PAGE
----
In his widely followed annual letter to shareholders, Berkshire Hathaway Inc. Chairman Warren Buffett stated that he is prepared for "more major acquisitions," as the conglomerate on Saturday reported a 61% jump in 2010 earnings and a growing cash hoard.
"We're prepared. Our elephant gun has been reloaded, and my trigger finger is itchy," the billionaire investor said in the letter accompanying Berkshire's annual report.
The company's 2010 net income of $13 billion received a big boost from railroad operator Burlington Northern Santa Fe, which Berkshire acquired for roughly $27 billion last February. In his letter, Mr. Buffett called the deal "the highlight of 2010" and said it is working out "even better" than he had expected, The railroad business generated $4.5 billion in operating earnings last year and $2.5 billion in net earnings, up about 40% from 2009.
While Omaha, Nebraska-based Berkshire has spent tens of billions of dollars on capital-intensive businesses like railroads and utility operators in recent years, its other businesses, such as insurance, are still generating large amounts of cash for Mr. Buffett to invest in financial assets and to acquire more businesses. At the end of 2010, Berkshire's pile of cash and cash equivalents stood at $38 billion, the highest year-end amount since 2007. Berkshire's businesses,
Mr. Buffett noted, are now earning about $1 billion a month.
As Berkshire tries to keep growing from an ever-expanding base, Mr. Buffett has to find more avenues to invest to achieve his long-stated goal of increasing the company's value faster than the rate of growth in the Standard & Poor's 500-stock index.
Berkshire's book value, a measure of assets minus liabilities that is a rough proxy for the company's actual, or "intrinsic," value, grew 13% in 2010 to $95,453 per share, versus last year's 15.1% total return in the S&P 500. It was the second year in a row, and only the eighth time in Mr. Buffett's 46 years of running Berkshire, that the company's book value change didn't beat the index, whose returns include dividends. Berkshire is now a component of that index following last year's B-share stock split and purchase of Burlington Northern.
Mr. Buffett repeated a refrain from past years, stating that Berkshire's future performance is unlikely to replicate its past. Noting the company's "now only satisfactory" performance against the S&P in recent years, Mr. Buffett wrote: "The bountiful years, we want to emphasize, will never return. The huge sums of capital we currently manage eliminate any chance of exceptional performance."
Mr. Buffett said if Berkshire over time outperforms the market, as shareholders should expect from the company, it will likely be from producing better relative results in bad years for the stock market while suffering poorer results in stronger years.
Shareholders last year weren't disappointed. Berkshire's Class A shares, which don't pay dividends, gained 21% in 2010, besting the S&P and giving the company a market value of roughly $200 billion at year end. The shares are up nearly 6% this year, closing at $127,550 on Friday.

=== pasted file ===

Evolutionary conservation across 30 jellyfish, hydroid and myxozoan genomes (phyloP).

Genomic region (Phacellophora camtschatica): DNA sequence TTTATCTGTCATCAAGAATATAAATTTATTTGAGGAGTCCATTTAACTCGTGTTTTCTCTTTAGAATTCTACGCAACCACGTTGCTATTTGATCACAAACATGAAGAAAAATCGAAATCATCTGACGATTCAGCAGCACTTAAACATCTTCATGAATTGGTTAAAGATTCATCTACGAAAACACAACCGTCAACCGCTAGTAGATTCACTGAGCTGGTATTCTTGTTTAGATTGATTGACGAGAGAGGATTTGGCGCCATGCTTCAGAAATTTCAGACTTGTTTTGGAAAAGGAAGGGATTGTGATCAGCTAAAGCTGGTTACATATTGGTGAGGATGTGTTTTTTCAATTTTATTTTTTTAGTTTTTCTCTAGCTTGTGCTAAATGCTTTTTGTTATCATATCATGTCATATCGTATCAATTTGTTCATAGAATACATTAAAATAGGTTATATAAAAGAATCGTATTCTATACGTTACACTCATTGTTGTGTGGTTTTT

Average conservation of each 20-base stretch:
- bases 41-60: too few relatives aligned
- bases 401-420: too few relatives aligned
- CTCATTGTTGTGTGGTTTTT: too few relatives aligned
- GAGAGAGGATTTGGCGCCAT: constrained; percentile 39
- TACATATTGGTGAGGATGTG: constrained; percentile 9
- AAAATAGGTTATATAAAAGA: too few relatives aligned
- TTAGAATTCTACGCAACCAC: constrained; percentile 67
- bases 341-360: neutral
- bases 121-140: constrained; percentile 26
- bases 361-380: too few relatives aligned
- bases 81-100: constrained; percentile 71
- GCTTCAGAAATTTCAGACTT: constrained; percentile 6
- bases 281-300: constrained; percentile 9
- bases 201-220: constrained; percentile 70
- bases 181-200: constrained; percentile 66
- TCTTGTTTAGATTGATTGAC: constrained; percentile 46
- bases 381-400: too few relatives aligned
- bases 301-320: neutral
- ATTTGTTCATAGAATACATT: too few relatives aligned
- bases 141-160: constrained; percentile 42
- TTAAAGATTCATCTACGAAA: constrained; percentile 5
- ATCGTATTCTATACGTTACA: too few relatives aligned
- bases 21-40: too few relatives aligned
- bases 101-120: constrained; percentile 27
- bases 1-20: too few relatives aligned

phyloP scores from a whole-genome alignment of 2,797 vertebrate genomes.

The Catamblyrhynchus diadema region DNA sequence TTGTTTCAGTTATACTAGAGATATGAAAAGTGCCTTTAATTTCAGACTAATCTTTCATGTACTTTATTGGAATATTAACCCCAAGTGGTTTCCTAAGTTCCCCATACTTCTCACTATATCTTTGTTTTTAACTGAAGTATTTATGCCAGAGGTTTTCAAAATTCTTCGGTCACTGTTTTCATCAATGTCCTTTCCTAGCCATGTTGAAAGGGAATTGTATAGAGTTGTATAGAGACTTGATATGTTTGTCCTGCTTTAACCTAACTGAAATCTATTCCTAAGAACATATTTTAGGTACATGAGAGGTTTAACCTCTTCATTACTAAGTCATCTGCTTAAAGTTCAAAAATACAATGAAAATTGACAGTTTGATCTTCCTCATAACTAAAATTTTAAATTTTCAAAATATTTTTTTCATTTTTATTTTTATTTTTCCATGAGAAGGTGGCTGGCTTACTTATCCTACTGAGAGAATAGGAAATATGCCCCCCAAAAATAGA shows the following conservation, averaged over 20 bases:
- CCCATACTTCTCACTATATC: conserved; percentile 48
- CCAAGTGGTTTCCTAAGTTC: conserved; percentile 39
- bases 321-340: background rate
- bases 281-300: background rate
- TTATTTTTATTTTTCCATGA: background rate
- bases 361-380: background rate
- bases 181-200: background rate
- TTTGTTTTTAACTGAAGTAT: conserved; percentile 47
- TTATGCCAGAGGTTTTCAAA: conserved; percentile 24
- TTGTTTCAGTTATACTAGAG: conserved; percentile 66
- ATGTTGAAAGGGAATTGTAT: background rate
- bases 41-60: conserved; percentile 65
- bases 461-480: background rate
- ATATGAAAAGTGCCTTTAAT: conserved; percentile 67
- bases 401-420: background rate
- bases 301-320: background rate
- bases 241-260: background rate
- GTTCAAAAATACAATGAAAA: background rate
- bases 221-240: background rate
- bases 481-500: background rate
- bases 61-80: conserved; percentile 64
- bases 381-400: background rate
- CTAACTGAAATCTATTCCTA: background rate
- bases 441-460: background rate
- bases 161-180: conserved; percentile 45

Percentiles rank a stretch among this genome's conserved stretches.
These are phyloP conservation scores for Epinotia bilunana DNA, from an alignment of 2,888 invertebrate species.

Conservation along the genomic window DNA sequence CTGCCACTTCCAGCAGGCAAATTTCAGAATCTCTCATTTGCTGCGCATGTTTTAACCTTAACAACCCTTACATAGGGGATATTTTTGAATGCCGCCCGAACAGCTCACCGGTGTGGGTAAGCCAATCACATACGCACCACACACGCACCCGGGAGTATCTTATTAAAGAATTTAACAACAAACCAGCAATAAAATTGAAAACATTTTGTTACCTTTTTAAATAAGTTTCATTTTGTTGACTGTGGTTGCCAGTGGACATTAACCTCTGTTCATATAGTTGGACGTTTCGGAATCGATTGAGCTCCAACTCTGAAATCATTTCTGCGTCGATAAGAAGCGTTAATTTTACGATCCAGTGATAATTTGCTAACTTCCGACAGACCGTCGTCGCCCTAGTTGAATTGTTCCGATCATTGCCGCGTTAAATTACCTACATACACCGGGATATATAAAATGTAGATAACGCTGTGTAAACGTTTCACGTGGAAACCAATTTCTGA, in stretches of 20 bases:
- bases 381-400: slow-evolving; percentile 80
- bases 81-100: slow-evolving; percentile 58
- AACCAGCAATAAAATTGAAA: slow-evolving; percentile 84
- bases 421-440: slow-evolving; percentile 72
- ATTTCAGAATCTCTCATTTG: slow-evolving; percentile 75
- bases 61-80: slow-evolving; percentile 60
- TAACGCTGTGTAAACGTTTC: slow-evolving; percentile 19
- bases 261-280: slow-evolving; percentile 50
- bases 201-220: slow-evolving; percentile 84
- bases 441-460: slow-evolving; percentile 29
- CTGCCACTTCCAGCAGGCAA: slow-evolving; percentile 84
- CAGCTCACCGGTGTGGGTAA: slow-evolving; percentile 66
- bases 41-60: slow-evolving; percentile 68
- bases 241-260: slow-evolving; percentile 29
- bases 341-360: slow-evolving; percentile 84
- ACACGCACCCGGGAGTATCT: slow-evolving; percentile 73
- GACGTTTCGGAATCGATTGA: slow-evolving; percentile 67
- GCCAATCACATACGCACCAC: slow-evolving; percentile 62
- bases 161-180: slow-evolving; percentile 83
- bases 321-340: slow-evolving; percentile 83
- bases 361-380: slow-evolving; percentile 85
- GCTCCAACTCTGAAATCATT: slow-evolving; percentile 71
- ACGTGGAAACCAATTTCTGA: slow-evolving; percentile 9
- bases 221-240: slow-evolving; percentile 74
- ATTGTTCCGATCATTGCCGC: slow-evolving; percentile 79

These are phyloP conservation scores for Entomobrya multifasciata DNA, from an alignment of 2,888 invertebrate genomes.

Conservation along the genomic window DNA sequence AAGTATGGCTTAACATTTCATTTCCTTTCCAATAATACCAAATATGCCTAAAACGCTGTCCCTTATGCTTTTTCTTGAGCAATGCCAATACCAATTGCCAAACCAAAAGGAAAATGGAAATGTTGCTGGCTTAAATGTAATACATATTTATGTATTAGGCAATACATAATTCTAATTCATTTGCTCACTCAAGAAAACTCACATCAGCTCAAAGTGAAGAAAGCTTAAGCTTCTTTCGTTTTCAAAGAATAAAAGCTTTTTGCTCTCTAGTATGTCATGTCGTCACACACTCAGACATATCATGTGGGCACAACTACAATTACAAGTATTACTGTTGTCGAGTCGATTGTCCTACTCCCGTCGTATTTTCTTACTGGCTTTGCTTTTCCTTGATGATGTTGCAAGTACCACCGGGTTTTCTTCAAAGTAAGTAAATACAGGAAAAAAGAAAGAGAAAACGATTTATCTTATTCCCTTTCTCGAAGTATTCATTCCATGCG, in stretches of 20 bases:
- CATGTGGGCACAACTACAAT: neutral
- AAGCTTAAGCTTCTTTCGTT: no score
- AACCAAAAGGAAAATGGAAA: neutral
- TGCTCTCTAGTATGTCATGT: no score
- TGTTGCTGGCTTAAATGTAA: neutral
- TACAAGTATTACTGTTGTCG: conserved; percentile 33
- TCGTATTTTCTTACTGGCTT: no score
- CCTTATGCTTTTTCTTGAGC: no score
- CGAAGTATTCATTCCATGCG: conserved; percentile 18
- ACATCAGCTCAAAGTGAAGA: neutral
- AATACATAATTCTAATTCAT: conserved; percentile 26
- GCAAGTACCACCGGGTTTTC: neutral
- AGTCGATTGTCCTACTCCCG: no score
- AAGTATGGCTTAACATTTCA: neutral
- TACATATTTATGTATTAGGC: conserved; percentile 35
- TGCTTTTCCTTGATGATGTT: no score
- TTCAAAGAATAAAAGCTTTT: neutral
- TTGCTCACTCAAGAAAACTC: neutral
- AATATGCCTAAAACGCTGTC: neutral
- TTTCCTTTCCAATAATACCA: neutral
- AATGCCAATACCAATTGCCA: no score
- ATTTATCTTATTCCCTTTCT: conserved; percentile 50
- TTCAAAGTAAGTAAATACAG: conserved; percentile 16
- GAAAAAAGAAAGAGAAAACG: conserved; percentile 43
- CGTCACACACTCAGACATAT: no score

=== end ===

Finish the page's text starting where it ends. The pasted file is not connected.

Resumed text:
Berkshire's book value, which grew $26.2 billion in 2010, was boosted by the continuing recovery of stocks in Berkshire's giant investment portfolio. Wells Fargo & Co. and Coca-Cola Co., Berkshire's largest equity positions, each rose 15% last year, and each holding is now valued at more than $11 billion.
Stocks and Burlington Northern weren't the only part of the portfolio that delivered.
A host of Berkshire-owned businesses that had suffered from declining sales and shrinking profits amid the recession now appear to be recovering. Mr. Buffett heralded improvements at units including Fruit of the Loom Inc., Israel-based toolmaker Iscar Ltd. and electronic-components distributor TTI Inc.
Net earnings from Berkshire's manufacturing, service and retailing operations more than doubled from a year earlier to $2.5 billion in 2010 as the businesses rode the recovering economy. The company's annual report said it anticipates that "general economic conditions will continue to gradually improve, albeit unevenly, over time."
Mr. Buffett said an "overwhelming" part of the future investments of Berkshire's businesses would be in the U.S. Of $8 billion in capital spending slated for 2011, which his letter called a record amount, Berkshire will spend all of the $2 billion increase from last year in the U.S. He said the U.S. offers "an abundance" of opportunity.
Berkshire's insurance units give Mr. Buffett money to invest until the premiums collected are needed to pay claims years in the future. Mr. Buffett calls these funds "float," and he reported Saturday that the pool of funds swelled to about $66 billion from $63 billion a year earlier. Investment income from the insurance operations was about $5.2 billion, compared with $5.5 billion in 2009.
In the letter, Mr. Buffett discussed what he and Berkshire Vice Chairman Charlie Munger would regard as a "normal year" for Berkshire. That would be one with a general business climate better than last year's, but weaker than 2005 or 2006, and one without a large catastrophic event that could trigger large payouts from its insurance business. In such a year, Berkshire's assets could expect to earn about $17 billion in pretax and $12 billion in after-tax earnings, excluding capital gains or losses, he said.